The Hawaii Supreme Court’s decision to approve the construction of the world’s largest telescope, the Thirty Meter Telescope on top of Mauna a Wākea breaks many hearts as it commits to break new ground. While the decision is not surprising to many of us who have been following along the public deliberations closely, what is striking is the continued misuse of the terms “progress” and “moving forward” in relation to the Hawaiian community.

As graduates of the University of Hawaii Political Science program have documented, this discourse assumes a kind of linear rupture between past, present and future, framing the Hawaiian community as stuck in a different time.

When the Civil Beat editors unanimously declare support for the TMT with a headline stating that “It’s Time to Move Forward,” they perpetuate a backwards-looking perspective (“With High Court’s Ruling On Mauna Kea, It’s Time To Move Forward,” Oct. 31). Such language needs closer examination.

Supporters gather on the road fronting the Mauna Kea visitor center. 10 april 2015. photograph Cory Lum/Civil Beat

Protestors gather on the road fronting the Mauna Kea visitor center, April 2015

Cory Lum/Civil Beat

There are multiple edges, angles, and perspectives of Hawaiian visions for the future. This intervention intends to provide a prism, refracting rays of light to highlight how Hawaiians have, and always will, continue to live in the future. As a Canadian and a newcomer to Hawaii, someone foreign to but yet a student of this place, there is much for us to learn from the Hawaiian community about sustainable, decolonial futures.

The University of Hawaii Manoa Department of Political Science draws graduate students from around the world who specialize in indigenous politics and alternative futures. One of the most highly subscribed courses is an advanced seminar on decolonial futures. This course encourages students to share their visions for alternatives to the colonial status quo, in Hawaii and across Oceania.

Now it is time to rethink the language we use, and to respectfully listen.

The expression for these visions range from sophisticated video games in olelo Hawaii like He Au Hou to embodied learning through hula. Together we read cutting-edge research in the field and center Hawaiian voices.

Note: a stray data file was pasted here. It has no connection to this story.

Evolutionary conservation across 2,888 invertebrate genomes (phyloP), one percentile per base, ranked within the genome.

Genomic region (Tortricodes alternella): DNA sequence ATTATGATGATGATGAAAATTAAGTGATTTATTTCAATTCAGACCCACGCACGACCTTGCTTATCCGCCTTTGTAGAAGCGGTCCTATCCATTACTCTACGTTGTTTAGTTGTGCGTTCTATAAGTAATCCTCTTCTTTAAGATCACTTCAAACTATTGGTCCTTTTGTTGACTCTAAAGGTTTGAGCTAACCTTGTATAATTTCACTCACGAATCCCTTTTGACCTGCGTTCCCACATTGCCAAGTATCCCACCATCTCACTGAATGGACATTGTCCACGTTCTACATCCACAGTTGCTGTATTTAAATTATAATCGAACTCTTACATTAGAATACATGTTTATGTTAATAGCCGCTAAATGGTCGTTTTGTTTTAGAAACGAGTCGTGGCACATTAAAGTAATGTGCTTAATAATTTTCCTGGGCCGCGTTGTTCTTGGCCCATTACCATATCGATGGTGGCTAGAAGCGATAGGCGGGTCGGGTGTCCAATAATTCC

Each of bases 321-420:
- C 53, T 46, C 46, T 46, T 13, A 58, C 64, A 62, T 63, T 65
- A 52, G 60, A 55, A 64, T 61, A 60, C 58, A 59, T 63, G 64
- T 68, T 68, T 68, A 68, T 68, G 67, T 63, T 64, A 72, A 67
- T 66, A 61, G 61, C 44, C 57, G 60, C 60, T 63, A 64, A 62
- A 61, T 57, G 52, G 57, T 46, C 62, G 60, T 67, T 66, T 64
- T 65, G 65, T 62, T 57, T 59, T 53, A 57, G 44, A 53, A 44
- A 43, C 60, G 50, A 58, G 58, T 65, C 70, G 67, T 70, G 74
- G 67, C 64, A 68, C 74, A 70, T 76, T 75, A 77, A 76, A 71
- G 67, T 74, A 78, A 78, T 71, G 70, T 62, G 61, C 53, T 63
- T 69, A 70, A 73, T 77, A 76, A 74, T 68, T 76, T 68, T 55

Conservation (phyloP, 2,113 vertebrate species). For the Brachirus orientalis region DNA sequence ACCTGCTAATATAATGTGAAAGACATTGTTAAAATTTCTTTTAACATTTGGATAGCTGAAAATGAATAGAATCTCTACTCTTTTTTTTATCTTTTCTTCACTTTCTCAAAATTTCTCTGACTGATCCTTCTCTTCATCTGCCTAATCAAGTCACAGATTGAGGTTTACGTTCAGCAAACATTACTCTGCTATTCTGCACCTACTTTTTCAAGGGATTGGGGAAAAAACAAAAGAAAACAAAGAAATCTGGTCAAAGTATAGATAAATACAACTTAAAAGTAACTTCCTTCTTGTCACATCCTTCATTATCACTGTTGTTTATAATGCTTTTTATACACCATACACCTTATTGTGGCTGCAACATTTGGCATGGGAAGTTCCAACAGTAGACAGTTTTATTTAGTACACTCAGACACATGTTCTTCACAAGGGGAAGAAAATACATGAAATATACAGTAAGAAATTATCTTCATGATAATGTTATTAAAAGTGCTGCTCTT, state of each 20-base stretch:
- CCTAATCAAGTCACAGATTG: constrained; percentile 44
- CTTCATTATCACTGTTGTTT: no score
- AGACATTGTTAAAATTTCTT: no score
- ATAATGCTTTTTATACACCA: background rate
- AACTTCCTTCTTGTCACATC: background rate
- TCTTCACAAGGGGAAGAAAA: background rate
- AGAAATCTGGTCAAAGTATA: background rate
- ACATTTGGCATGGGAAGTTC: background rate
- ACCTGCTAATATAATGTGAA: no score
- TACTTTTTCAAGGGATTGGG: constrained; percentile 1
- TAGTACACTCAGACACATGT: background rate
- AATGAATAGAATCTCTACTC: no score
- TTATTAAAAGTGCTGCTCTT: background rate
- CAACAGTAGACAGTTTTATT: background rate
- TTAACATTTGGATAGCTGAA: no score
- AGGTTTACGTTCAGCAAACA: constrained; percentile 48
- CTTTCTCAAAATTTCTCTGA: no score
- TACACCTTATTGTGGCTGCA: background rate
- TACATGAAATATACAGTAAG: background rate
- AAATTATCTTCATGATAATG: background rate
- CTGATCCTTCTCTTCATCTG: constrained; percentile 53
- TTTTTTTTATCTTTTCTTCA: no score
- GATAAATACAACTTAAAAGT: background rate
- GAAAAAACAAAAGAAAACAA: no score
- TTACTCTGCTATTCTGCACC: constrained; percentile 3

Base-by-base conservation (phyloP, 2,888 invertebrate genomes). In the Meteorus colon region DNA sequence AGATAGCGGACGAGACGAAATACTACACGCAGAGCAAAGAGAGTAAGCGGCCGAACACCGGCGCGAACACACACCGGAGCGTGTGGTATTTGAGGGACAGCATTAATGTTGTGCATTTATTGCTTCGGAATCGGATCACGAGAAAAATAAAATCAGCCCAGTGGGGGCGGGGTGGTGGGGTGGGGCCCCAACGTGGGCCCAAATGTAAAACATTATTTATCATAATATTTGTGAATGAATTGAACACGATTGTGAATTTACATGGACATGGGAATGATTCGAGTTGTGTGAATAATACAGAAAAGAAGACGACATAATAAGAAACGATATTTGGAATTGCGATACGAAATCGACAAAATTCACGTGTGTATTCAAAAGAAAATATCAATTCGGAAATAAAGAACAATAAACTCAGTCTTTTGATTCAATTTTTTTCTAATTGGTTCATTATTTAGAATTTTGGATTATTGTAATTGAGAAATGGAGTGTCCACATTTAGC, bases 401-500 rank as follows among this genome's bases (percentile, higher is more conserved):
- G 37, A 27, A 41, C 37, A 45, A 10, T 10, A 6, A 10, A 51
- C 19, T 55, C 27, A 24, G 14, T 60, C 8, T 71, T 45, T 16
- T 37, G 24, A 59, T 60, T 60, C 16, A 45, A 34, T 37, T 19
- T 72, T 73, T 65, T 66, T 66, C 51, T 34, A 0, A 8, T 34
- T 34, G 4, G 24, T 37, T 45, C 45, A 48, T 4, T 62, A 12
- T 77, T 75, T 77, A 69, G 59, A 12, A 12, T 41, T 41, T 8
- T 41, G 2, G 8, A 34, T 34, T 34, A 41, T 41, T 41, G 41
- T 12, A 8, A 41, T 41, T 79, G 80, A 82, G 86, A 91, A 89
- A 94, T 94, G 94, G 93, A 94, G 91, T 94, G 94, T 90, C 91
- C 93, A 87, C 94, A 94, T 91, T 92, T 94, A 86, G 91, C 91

For instance, required reading for this course, and for Civil Beat readers, is a blog post by Bryan Kamaoli Kuwada: “We Live in the Future. Come Join us.” Here are some highlights: resistance to continued development at Mauna a Wākea reflects how Hawaiians come together not to protest an infringement on the past, but to defend possibilities for the future.

‘Breathing Alternatives’

The future is a realm where Hawaiians have lived for thousands of years, evidenced by non-instrument navigation technologies such as the much-celebrated Hokulea voyage and other sustainable ways of life, including the fishpond system. Each of these reflects connection, between past, present and future, humans and more-than-human lives to generate fertile futures. These sophisticated technologies bridge ancestral teachings with possibilities for abundant and sustainable ways of living and being in the world.

The United Nations Scientific Panel on Climate Change report revealed the urgent need to change how we relate to the environment. Our elders who have survived and thrived for generations have much to teach us. Hawaii, particularly Hawaiian culture and ways of life, offers living and breathing alternatives. Now it is time to rethink the language we use, and to respectfully listen.

Community Voices aims to encourage broad discussion on many topics of community interest. It’s kind of a cross between Letters to the Editor and op-eds. This is your space to talk about important issues or interesting people who are making a difference in our world. Columns generally run about 800 words (yes, they can be shorter or longer) and we need a photo of the author and a bio. We welcome video commentary and other multimedia formats. Send to news@civilbeat.org. The opinions and information expressed in Community Voices are solely those of the authors and not Civil Beat.

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